Regulating Microinsurance in Sri Lanka: Striking a Balance
The introduction of the Microfinance Act in 2016 has caused many to believe that concurrent regulation for the microinsurance sector is a natural consequence. In fact, the Insurance Board of Sri Lanka (IBSL) has intimated that the introduction of new regulations is to encourage the growth of the ‘pro-poor’ insurance market.
Since its introduction as a subsidiary service for microfinance activities, microinsurance has focused on loan protection and insurance for life savings, and soon evolved into policies that provide welfare benefits specifically targeting the needs of the low-income population. Despite the steady progress of the formal insurance sector with a 16% growth in Gross Written Premium (GWP) and a 15% rise in insurance density (per capita premium) in 2015, insurance penetration (premium as a percentage of GDP) seems to have stagnated at around 1%, indicating a large untapped potential in the market. Low penetration levels have been attributed to a number of factors including the low levels of disposable income, a lack of awareness of the benefits of insurance, and a sense of lost confidence in the industry. Alternatively, stakeholders argue that low recorded penetration is a result of widespread social welfare schemes offered by the government, and the largely undetected informal sector whose efforts are not reflected in the official statistics.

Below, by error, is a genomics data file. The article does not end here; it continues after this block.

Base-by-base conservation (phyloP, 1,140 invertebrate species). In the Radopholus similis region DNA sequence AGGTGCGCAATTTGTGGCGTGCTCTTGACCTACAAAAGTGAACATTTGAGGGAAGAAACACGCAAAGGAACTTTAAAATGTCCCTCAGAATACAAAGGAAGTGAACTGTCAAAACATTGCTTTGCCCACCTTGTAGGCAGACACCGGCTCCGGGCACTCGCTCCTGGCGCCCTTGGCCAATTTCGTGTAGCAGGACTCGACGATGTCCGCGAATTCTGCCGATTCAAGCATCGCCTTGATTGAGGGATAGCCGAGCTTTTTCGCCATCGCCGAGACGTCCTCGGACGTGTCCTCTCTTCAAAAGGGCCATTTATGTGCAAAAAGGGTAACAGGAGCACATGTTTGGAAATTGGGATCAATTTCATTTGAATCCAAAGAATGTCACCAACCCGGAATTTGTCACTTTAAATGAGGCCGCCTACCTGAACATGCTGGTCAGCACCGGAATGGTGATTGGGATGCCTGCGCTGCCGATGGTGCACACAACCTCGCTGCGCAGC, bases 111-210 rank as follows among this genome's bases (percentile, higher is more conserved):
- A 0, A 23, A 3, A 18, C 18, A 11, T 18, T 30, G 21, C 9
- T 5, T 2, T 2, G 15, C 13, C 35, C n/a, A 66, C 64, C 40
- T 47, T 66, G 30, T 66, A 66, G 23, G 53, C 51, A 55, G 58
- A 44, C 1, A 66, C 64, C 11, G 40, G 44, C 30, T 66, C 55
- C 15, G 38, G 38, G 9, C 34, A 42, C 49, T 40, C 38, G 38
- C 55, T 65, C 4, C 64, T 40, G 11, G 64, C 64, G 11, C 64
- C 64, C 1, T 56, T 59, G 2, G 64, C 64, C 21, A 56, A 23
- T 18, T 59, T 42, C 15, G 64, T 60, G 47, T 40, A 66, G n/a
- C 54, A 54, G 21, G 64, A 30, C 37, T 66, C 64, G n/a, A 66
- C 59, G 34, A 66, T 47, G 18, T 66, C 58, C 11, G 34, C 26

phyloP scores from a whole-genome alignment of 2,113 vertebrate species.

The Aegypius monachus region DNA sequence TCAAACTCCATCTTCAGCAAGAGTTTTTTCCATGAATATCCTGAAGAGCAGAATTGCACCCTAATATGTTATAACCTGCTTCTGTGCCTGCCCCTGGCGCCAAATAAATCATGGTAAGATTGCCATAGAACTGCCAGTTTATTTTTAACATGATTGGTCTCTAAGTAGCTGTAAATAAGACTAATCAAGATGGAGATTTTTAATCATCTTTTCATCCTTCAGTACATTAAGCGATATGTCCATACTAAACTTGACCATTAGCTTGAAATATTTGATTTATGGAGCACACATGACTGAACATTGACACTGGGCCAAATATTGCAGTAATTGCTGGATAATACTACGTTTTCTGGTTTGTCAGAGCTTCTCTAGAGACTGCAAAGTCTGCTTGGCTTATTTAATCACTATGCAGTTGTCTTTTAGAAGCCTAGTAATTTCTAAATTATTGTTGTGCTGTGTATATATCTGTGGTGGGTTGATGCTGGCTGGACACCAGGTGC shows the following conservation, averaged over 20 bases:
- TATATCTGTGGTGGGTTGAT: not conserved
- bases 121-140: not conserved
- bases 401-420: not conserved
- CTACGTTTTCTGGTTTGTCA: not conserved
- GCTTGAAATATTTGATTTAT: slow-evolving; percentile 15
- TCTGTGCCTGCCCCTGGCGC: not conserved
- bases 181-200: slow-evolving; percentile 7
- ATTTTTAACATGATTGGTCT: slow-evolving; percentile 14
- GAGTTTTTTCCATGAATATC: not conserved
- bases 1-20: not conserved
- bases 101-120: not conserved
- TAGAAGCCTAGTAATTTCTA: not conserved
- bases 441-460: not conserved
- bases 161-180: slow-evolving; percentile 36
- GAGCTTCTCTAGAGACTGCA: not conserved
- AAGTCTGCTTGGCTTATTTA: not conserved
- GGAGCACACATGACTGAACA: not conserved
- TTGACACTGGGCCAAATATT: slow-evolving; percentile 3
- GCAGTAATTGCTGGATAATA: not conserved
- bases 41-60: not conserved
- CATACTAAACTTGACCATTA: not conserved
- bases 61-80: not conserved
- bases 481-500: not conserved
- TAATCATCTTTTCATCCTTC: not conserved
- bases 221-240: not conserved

Microinsurance has been identified as a potential tool for minimizing gaps in insurance penetration and a means of improving social safety nets in the country. However, the absence of a clear focus on microinsurance within insurance legislation continues to be an impediment. It is against this backdrop that this article aims to bring cognizance to the implications of such regulation on the existing microinsurance sector.
The Necessity for Regulation
Currently, the insurance industry in Sri Lanka is regulated by the Regulation of Insurance Industry Act No. 43 of 2000. Though microinsurance is arguably subsumed by the definition of insurance provided for in the Act, it fails to provide an explicit classification. As a result, microinsurance has assumed a secondary role to regular insurance – often carried out as a Corporate Social Responsibility (CSR) activity. Despite numerous promotional efforts by the Insurance Association of Sri Lanka and the IBSL, the industry remained cautious against actively engaging in microinsurance. This reluctance is a result of the stringent regulatory conditions that came into effect towards the latter half of 2015 – particularly the introduction of a rigid risk based capital framework , mandatory segregation, and listing requirements.